Microcephaly: A Success Story
Brain Injury - Microcephaly Can Be Helped! Tim is No Longer Blind, Deaf and Immobile
When Tim was born, he was cyanotic and had trouble breathing. After his birth, he had difficulty feeding and seemed sluggish compared to most newborns. By 9 months of age Tim was delayed compared to other babies. Doctors recommended therapies to speed up his development, which did not yield results. At one year of age, after a vaccination, parents noticed a substantial regression in his abilities. He stopped talking and stopped interacting, and he would tune out as if he were in his own world. He would sit and do nothing. He did not appear to be able to see, hear, or move. A brain injury - microcephaly was given as explanation as to what was happening with Tim.
Baby Tim was struggling.
Doctors diagnosed Tim as microcephalic with psychomotor developmental delay due to a hypoxic-ischemic event. Although opinions amongst professionals differed, parents were not given much hope. One professional even proposed that Tim be institutionalized.
Tim’s parents refused to accept this fate for their boy. When Tim was 3 years old, his parents learned about The Institutes and attended the “What To Do About Your Brain-Injured Child” Course. At that time, Tim could not see, hear, move or make any sounds other than cry. He was functioning at the newborn level in just about every area.
Tim was developing very slowly
Parents wasted no time in beginning the program they learned in the course. They started an intensive program of sensory stimulation to get him seeing and hearing well. This included plenty of visual and auditory stimulation daily.
Parents used bold images and words to stimulate his vision.
Parents also introduced the Inclined Floor to get Tim crawling on his belly. Within two weeks of starting the Inclined Floor, Tim began to crawl on the flat floor. Over the next ten months, Tim began to make changes that were not deemed possible before. By the time parents brought Tim to The Institutes for his first evaluation, Tim could see very well. He could recognize the pictures and words parents had shown him on his program. His “brain injury - microcephaly” diagnosis that once seemed hopeless was turning around.
Tim crawling down the Inclined Floor – the contrast of the black and white checkboard environment was essential for his visual development.
He could hear for the first time in his life, and parents were certain that Tim could understand speech. He began to make sounds for the first time and even began to use his hands to grab objects, which he had never done before. He learned to crawl and worked up to crawling 100 meters daily before he started to creep. He was now starting to creep to get around his house.
No longer immobile - Tim starts to creep on his hands and knees.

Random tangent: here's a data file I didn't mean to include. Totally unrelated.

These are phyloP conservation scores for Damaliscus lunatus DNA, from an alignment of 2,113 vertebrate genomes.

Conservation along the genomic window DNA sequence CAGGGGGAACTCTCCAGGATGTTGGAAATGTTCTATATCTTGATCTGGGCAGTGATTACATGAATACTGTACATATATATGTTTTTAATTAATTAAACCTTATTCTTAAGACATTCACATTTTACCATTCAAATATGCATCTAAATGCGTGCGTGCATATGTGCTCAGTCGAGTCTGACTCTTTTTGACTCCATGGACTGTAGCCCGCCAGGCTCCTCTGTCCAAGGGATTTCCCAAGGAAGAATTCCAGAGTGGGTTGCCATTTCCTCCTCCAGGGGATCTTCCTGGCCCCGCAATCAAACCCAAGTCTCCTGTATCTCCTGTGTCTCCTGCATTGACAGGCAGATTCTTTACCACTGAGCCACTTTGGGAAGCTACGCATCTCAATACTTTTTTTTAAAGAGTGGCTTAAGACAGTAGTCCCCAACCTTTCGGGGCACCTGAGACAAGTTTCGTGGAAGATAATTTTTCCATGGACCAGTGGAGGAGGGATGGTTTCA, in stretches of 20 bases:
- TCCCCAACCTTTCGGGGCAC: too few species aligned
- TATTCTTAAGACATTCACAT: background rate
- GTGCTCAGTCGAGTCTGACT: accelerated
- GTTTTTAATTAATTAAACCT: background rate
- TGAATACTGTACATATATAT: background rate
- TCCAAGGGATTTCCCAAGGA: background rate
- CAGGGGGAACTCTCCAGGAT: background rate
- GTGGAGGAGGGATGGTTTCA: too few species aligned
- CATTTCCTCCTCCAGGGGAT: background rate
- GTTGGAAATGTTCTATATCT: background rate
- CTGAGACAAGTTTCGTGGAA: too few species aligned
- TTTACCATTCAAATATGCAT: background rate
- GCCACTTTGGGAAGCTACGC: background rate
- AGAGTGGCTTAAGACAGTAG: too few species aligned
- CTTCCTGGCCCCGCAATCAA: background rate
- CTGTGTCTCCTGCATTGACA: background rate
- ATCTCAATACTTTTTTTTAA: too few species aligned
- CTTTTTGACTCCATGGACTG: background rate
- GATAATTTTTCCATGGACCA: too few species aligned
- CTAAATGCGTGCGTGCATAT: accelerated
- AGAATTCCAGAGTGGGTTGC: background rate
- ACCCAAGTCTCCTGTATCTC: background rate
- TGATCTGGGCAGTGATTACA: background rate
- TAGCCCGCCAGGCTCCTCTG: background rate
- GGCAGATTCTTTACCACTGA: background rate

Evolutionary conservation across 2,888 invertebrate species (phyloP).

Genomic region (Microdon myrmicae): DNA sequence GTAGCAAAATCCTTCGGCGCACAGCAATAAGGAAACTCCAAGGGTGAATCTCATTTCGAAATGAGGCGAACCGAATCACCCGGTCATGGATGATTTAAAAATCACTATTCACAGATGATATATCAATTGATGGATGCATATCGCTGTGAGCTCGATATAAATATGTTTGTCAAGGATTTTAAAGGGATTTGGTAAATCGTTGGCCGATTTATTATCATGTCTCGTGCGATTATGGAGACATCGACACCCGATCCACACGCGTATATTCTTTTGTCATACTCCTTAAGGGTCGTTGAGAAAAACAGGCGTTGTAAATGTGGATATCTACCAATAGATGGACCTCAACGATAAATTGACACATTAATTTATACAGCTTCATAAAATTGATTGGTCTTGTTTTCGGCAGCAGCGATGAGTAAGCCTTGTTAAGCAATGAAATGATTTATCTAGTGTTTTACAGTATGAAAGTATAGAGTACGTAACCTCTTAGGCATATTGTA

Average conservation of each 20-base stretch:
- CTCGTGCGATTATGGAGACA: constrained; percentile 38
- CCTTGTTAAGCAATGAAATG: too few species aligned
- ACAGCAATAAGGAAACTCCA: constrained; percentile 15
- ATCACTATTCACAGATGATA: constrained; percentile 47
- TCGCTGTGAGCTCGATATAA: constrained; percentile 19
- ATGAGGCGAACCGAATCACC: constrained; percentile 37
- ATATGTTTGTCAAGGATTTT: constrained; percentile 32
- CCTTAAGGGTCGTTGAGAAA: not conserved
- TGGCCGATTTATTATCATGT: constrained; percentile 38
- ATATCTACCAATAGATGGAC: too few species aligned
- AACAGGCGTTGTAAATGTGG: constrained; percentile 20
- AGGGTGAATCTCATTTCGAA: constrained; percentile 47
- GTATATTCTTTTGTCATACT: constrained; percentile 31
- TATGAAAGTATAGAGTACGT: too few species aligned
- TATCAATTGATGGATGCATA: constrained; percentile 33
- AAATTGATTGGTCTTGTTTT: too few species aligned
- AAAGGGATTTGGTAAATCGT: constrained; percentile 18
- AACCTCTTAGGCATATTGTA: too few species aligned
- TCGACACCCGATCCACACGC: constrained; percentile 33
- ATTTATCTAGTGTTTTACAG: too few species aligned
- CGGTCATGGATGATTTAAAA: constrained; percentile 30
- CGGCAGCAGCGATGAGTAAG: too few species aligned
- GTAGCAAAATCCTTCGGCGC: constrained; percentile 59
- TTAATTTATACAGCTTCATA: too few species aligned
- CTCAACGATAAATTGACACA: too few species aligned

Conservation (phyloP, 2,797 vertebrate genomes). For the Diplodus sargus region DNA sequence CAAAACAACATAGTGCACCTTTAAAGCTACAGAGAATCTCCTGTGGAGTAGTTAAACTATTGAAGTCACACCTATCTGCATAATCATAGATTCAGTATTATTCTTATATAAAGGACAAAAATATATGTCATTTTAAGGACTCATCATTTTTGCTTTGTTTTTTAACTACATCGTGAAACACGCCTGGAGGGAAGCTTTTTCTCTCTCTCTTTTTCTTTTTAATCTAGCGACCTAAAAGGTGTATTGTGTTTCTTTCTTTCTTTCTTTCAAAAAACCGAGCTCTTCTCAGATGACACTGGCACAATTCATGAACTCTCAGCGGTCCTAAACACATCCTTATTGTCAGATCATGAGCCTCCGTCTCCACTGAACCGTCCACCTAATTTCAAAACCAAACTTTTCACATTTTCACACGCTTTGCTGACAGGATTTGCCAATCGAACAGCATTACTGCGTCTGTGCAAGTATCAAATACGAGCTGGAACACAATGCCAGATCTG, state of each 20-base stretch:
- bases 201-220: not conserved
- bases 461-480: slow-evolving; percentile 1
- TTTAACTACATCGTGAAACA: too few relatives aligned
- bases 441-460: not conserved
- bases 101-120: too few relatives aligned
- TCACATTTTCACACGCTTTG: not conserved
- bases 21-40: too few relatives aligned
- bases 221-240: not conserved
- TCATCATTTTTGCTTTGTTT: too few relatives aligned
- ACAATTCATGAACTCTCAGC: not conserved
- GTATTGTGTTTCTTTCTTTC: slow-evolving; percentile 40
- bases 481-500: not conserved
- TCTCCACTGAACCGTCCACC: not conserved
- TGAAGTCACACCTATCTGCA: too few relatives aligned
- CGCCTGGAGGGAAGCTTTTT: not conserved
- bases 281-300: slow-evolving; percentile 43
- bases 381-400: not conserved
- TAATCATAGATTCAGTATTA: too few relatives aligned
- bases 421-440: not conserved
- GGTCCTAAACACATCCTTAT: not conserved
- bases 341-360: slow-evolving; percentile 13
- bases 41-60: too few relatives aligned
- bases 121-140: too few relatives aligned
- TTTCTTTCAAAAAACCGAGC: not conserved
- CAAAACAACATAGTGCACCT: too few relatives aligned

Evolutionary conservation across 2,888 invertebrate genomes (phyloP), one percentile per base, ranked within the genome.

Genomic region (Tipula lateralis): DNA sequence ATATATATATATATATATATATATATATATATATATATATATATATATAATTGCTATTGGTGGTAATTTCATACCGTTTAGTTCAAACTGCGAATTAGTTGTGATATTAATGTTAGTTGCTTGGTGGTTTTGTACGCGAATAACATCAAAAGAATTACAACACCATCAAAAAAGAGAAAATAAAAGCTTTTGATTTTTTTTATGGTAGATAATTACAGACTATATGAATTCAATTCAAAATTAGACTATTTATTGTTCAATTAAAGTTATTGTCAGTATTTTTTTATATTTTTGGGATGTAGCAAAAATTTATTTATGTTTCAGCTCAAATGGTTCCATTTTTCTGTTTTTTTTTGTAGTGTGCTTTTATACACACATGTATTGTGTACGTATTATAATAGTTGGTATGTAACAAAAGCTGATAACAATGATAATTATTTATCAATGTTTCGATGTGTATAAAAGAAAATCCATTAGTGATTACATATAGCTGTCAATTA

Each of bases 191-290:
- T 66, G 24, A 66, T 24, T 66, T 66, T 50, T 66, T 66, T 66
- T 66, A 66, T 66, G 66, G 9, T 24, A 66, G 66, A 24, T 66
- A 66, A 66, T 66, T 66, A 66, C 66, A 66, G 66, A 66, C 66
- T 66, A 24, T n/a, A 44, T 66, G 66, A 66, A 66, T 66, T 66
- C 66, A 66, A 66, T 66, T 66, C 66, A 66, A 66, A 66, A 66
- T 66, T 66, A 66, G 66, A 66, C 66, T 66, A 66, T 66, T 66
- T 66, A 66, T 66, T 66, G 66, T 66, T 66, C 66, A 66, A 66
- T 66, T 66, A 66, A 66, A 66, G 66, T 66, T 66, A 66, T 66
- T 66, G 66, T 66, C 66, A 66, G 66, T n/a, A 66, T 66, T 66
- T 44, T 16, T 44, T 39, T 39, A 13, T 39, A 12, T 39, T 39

Brain Injury - Microcephaly Responds to Our Program
It has been a year since Tim came for his first evaluation at The Institutes. In the last year, Tim has continued to make incredible gains. He not only reads, but also loves to read homemade books that his parents make for him. His parents no longer have to read books to him – he is able to read them independently. He is very clever and parents report that he only needs to be taught something once in his intelligence program before he knows it. His understanding has greatly improved – he understands nearly 2,000 words and can follow instructions. He loves to learn new things.
Tim enjoys one of the homemade books that his parents made for him.
He continues to creep daily as part of his program and has reached 1600 meters (one mile) of creeping. He has learned how to stand against the wall and cruise along furniture.
Tim is learning to walk with the overhead ladder. Parents and the staff know their next goal – to get Tim to walk independently. They know they are getting closer and closer each day.
The overhead ladder is essential for Tim to learn how to walk.
In the past 6 months, Tim has started to say his first words. The boy who was blind and deaf can now answer questions with “yes” or “no”.
The child who was once immobile is up on his feet and learning to walk. Tim and his family still have a lot of work to do, and they are working day in and day out to get there. We hear daily on the news about microcephaly because of the spread of Zika virus and the suspected connection between this virus and babies being born with a brain injury - microcephaly. Often these reports include statements that children with microcephaly cannot be treated or helped.
Little Tim is now a totally different child. With continued hard work and the dedication of his parents, we are sure that he will continue to impress and inspire everyone who knows him with his achievements – and we hope change the notion that children with microcephaly cannot be helped.